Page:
Amazon Flex is the relative newcomer to the “gig economy” scene but shares many similarities with rideshare programs like Uber and Lyft. There are some key differences, though, and they help shape drivers’ experiences with each program.
Delivering Packages vs People
The obvious difference is that Amazon Flex requires you to deliver packages, while ridesharing is about delivering people. But beneath the surface, there are some important ramifications.
Firstly, are you introverted or extroverted? Some rideshare programs, in particular, encourage interaction between drivers and passengers. This is great if everyone enjoys the social aspect – but by definition, some introverted people find alone time to be enjoyable – and this is a perfect fit for delivering Amazon packages. Of course, most of us are not extreme introverts or extroverts and fall somewhere in the middle. Feeling particularly sociable over the weekend? Drive for Lfyt! Want some alone time on weekday evenings? Drive for Amazon Flex!
Regardless of whether you are introverted or extroverted, packages tend to be more predictable than people. Some would argue that this makes delivering packages boring – but others might also call this reassuring and preferable. Rideshare services have certainly increased their efforts to promote safety, but driving for Amazon Flex can certainly alleviate any concerns or anxiety that you may have over unruly or rude passengers. Of course upon delivery there is the unpredictability aspect with respect to new apartment buildings, neighborhoods and customers, but these are usually short-lived interactions and there is limited opportunity for any significantly unpleasant situations. Additionally, Amazon Flex does encourage safety and provides provisions should a driver feel that a safe delivery cannot be completed.
Finally, while driving your route, you are free to “be yourself” – Amazon packages will not complain about your music choice or attempt at singing along. Of course there are limits to what you can and cannot do as per the service agreement and general laws – but part of the flexibility that independent contractor status provides is the ability for you to decide what to wear and how you complete the deliveries – again, as long as you meet the expected standards.
You can have a co-worker (of your choice) in Amazon Flex
Since under your contract with Amazon Flex your primary obligation is to deliver packages to designated locations, as long as you do so in a satisfactory way, Amazon does not (currently) have any strict rules regarding how you complete the deliveries, including whether or not you can have someone else in the car with you during your delivery blocks. Amazon Flex terms do not explicitly discuss this, but in most circumstances having an extra passenger would not hurt the quality of service, and it would therefore seem unlikely that this is or will be banned.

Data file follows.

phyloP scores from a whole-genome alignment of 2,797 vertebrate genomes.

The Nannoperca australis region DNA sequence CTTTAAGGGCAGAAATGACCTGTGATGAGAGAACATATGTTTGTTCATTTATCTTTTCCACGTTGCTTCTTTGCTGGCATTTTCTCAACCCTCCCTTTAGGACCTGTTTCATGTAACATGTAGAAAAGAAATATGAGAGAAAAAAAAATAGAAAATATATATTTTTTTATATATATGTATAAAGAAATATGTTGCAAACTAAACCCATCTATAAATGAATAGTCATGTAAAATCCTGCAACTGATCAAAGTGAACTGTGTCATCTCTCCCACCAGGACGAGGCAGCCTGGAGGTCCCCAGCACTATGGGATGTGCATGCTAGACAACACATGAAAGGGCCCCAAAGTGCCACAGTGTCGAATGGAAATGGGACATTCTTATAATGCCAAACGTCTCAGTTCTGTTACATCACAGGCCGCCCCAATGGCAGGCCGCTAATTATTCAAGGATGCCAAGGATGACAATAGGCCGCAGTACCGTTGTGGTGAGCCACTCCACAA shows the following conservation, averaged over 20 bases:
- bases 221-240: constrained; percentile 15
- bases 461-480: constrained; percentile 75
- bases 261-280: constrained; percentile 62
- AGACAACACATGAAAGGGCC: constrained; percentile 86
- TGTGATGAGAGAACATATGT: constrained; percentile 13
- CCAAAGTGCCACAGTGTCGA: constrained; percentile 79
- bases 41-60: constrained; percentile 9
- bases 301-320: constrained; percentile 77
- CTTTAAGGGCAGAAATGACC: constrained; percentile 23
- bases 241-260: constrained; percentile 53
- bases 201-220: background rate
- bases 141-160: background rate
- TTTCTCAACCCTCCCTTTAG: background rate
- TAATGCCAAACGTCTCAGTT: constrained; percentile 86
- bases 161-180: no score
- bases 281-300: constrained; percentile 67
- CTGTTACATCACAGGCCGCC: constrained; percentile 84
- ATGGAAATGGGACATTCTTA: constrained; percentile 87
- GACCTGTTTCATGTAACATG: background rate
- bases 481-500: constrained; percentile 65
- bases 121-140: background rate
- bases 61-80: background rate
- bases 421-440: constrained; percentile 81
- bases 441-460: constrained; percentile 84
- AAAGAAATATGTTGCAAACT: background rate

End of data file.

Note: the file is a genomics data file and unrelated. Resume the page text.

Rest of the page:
Having a coworker can help tremendously with delivering packages as you have both a friend/spouse/sibling/person-of-choice to sit through traffic with and help with navigation – but is something you cannot do with rideshare.
Less work availability and pay in Amazon Flex
One of the most commonly mentioned complaints regarding Amazon Flex is the difficulty in finding shifts. Similarly, Amazon Flex rarely provides anything that corresponds to “surge pricing” – a commonly lucrative earnings boost for rideshare programs. To this end, making ends meet as a full time job driving for Amazon Flex can certainly be more challenging than driving for rideshare services.
You will need to commute to the warehouse under Amazon Flex
If the nearest delivery pickup point is a significant distance from your home, this becomes a relatively high cost in the long run. For rideshare, as long as you are in the general vicinity of where someone needs to be picked up, that slot is yours. In other words, you might drive for Uber and decide to drive only when someone nearby needs a ride – but for Amazon Flex you will generally always need to head to the warehouse to pick up packages first.